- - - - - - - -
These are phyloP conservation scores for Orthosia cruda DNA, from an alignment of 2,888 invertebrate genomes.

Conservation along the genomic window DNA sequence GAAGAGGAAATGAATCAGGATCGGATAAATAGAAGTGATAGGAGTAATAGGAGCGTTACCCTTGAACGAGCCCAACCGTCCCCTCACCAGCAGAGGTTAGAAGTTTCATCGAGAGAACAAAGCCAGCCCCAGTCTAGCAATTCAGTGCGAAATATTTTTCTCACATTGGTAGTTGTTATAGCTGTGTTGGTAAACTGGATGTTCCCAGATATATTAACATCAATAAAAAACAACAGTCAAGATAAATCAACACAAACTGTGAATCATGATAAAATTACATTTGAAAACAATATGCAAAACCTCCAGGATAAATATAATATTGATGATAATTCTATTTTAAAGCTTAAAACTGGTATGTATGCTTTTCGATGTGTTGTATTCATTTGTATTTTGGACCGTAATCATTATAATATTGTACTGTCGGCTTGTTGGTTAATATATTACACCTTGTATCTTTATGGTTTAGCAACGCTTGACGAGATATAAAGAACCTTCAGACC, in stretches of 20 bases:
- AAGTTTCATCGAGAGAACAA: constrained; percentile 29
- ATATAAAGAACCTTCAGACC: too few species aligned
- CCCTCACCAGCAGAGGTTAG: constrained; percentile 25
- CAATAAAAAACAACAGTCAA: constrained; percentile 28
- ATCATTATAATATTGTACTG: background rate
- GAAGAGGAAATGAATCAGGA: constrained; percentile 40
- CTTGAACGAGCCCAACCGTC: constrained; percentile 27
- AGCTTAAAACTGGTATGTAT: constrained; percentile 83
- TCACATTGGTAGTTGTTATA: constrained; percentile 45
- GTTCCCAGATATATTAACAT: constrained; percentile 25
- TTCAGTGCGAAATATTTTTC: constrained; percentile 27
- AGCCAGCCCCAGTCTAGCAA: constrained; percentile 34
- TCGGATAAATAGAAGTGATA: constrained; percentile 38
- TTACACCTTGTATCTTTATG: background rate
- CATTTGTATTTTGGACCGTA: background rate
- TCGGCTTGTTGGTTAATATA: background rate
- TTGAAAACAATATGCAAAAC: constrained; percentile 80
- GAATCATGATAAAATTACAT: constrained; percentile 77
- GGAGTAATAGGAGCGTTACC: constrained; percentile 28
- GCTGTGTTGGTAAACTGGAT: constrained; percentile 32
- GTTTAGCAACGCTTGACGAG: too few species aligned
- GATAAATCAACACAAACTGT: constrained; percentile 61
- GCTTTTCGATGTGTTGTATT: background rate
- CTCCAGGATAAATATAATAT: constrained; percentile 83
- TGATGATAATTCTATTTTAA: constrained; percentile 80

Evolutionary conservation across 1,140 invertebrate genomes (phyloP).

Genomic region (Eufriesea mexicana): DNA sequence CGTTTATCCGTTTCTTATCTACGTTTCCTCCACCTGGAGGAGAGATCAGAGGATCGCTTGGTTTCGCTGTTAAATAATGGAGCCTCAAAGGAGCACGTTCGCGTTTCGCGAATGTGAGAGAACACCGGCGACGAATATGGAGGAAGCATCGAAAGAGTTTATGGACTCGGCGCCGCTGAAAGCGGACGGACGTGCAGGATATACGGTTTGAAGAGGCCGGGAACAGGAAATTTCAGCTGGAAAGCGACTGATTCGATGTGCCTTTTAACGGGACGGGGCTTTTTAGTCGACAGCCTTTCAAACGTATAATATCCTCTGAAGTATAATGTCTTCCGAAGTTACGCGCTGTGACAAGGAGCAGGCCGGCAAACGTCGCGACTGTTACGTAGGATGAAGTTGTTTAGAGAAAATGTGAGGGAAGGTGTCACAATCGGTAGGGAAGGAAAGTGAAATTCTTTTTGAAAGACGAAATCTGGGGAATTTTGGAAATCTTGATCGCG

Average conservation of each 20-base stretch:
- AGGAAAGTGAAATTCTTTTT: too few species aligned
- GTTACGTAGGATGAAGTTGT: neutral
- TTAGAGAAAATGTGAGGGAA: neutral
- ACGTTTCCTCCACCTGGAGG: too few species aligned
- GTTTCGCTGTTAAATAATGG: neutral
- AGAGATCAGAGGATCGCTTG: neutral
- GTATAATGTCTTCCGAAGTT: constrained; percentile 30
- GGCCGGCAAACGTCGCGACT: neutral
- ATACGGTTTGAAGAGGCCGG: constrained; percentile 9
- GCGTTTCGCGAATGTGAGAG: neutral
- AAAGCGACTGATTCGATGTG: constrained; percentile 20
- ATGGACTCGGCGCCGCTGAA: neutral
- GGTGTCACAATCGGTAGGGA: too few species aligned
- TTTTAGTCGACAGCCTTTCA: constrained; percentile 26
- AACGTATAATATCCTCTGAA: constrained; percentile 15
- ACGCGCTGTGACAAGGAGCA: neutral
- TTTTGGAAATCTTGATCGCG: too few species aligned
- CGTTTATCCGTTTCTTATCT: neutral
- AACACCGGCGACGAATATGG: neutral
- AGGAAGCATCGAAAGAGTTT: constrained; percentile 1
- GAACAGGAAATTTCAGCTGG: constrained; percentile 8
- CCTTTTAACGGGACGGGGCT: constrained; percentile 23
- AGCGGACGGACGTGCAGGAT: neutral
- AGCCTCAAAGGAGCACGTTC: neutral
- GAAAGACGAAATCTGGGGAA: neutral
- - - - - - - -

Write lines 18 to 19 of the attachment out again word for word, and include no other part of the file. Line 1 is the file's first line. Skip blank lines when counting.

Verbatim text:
- TCGGCTTGTTGGTTAATATA: background rate
- TTGAAAACAATATGCAAAAC: constrained; percentile 80